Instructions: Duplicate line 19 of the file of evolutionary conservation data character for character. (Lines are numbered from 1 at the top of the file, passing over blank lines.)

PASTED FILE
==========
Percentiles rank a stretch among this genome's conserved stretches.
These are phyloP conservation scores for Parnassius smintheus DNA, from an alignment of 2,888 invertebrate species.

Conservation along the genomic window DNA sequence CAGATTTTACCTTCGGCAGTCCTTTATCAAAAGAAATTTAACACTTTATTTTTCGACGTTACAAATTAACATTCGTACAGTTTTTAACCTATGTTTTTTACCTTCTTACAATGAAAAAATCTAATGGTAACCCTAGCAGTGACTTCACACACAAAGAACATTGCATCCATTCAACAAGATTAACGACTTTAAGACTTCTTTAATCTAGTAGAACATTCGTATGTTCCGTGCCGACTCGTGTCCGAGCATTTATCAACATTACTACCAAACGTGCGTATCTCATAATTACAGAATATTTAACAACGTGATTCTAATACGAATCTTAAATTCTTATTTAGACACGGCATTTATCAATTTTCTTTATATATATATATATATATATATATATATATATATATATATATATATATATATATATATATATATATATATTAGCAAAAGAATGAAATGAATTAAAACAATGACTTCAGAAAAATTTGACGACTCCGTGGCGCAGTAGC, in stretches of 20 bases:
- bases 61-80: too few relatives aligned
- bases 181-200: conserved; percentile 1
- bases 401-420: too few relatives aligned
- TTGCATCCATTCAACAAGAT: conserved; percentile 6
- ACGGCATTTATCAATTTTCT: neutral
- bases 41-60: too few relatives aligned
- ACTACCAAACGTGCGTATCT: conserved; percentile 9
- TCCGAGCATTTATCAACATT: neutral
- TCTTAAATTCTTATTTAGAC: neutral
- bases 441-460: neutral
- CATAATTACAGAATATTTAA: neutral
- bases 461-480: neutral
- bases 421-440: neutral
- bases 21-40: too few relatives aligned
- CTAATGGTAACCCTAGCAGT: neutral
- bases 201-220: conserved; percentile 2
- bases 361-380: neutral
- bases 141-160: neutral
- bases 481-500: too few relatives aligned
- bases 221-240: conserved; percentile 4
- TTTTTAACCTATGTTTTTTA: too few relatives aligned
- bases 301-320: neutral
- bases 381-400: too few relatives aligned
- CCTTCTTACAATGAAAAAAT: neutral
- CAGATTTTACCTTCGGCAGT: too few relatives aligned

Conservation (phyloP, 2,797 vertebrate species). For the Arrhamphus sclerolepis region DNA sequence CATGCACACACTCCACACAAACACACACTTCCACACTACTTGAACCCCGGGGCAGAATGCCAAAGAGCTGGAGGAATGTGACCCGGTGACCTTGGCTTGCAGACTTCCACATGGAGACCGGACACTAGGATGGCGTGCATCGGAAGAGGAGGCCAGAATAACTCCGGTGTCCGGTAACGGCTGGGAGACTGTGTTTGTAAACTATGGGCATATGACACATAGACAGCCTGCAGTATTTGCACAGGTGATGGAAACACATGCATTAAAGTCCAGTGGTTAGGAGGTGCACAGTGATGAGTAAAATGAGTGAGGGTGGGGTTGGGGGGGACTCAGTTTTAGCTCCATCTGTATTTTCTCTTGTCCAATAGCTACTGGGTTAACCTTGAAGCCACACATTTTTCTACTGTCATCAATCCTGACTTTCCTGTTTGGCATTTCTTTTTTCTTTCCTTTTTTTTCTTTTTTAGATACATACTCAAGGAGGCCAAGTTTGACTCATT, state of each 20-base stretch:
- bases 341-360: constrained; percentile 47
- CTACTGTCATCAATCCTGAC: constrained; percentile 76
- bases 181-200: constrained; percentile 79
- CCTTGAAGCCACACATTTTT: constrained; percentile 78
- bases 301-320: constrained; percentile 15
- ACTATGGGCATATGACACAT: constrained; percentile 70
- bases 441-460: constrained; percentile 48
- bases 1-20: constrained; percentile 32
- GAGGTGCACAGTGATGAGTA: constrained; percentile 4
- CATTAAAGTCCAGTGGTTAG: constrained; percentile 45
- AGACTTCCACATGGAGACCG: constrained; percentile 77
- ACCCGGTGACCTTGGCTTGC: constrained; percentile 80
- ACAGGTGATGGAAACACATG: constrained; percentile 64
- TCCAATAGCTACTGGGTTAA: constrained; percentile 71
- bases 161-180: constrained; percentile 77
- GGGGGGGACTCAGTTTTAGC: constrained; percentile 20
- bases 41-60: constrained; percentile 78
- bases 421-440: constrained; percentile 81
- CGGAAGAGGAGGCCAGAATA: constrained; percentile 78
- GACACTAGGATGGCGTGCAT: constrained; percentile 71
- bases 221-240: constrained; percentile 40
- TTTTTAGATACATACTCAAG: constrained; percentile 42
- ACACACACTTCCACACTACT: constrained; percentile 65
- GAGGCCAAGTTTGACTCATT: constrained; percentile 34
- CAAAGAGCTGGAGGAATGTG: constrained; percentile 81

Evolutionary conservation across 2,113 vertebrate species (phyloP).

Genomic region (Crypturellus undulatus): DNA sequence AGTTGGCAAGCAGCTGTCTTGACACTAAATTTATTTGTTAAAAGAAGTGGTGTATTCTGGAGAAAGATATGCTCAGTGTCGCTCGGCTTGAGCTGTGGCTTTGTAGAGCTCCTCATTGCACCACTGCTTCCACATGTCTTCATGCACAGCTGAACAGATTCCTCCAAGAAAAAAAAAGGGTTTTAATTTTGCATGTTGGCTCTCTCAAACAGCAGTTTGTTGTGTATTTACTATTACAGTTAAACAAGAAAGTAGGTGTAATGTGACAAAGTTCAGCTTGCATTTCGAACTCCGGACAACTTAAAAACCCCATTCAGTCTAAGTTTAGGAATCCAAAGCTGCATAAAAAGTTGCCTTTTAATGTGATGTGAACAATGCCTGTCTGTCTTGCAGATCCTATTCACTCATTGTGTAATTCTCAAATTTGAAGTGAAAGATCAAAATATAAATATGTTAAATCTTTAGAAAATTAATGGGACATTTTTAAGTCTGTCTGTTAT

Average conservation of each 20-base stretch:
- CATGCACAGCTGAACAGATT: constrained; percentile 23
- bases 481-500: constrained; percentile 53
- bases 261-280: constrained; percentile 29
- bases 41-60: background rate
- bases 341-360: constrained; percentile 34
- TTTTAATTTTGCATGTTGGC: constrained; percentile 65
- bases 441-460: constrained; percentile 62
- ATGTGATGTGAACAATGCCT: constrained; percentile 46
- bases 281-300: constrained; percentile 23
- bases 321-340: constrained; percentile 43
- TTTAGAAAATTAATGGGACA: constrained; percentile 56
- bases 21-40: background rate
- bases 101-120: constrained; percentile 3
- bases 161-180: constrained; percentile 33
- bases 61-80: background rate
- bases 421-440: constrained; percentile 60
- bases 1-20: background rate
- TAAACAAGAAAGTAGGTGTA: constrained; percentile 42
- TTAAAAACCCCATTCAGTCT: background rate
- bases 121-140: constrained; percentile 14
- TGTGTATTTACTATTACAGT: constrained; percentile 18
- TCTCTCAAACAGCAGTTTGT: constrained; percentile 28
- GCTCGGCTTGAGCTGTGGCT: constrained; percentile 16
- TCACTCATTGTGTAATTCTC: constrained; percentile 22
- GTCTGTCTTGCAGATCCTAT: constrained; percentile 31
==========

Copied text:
- bases 201-220: conserved; percentile 2